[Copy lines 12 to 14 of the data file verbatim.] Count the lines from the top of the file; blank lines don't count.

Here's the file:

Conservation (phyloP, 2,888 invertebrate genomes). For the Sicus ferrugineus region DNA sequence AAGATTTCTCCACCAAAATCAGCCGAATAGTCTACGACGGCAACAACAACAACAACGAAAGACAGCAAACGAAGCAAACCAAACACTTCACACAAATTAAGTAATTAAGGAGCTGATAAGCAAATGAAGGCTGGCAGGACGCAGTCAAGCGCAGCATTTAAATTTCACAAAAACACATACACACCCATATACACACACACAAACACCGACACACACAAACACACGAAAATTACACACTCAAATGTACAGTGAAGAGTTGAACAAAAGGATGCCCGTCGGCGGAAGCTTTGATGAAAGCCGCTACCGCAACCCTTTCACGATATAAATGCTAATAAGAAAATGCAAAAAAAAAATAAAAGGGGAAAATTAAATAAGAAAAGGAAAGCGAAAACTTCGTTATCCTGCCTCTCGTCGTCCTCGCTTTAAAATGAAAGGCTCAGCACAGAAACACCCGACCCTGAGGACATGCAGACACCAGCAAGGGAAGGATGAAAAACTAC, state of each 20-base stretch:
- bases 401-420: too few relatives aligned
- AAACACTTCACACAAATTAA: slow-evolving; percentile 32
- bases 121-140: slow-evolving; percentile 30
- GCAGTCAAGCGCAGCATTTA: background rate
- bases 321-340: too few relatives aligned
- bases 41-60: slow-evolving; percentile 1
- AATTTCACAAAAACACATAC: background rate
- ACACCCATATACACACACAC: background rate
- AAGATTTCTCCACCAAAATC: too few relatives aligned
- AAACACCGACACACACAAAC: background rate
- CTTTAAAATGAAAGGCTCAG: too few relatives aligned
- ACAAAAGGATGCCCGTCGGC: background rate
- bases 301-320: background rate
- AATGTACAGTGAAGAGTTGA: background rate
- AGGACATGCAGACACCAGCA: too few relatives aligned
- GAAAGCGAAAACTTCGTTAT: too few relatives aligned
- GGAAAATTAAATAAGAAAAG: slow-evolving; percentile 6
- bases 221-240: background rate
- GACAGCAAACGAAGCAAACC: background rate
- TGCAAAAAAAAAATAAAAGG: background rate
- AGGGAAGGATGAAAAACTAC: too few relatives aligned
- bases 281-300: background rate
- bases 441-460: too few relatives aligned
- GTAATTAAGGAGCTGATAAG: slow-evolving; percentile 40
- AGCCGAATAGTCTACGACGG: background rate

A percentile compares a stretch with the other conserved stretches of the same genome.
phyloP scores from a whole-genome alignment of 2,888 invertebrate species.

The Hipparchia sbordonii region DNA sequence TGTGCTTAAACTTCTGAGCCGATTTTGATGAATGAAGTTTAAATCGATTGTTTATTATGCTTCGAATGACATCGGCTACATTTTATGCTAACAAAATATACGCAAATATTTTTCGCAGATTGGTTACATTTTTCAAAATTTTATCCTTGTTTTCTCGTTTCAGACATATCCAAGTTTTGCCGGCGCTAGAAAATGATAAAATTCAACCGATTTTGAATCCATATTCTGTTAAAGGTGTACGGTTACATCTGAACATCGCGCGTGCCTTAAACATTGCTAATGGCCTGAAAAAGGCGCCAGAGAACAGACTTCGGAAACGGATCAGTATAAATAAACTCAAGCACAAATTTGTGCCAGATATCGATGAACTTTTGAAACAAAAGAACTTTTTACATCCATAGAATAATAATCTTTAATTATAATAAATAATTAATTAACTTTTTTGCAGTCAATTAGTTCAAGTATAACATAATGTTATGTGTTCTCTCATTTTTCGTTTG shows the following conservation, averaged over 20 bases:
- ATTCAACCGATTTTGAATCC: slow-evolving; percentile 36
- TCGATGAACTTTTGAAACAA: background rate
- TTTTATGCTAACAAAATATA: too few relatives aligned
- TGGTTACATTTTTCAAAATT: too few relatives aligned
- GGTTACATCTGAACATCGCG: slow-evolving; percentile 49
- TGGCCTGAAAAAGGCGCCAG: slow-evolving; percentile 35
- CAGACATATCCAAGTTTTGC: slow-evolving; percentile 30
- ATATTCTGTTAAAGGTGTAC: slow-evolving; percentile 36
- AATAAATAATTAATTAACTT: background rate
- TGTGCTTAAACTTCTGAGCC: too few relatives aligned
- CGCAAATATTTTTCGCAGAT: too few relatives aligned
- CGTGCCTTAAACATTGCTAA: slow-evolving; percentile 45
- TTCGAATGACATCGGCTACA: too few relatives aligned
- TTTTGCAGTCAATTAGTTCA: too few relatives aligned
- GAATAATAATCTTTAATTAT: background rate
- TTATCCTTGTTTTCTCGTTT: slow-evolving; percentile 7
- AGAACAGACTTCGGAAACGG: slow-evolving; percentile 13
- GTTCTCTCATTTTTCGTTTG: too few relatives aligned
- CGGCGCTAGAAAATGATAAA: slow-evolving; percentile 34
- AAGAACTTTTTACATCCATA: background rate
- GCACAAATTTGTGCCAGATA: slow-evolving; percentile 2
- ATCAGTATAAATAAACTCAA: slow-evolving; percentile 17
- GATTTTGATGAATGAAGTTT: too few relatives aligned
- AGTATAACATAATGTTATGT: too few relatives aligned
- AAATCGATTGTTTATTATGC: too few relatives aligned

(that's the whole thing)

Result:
- CTTTAAAATGAAAGGCTCAG: too few relatives aligned
- ACAAAAGGATGCCCGTCGGC: background rate
- bases 301-320: background rate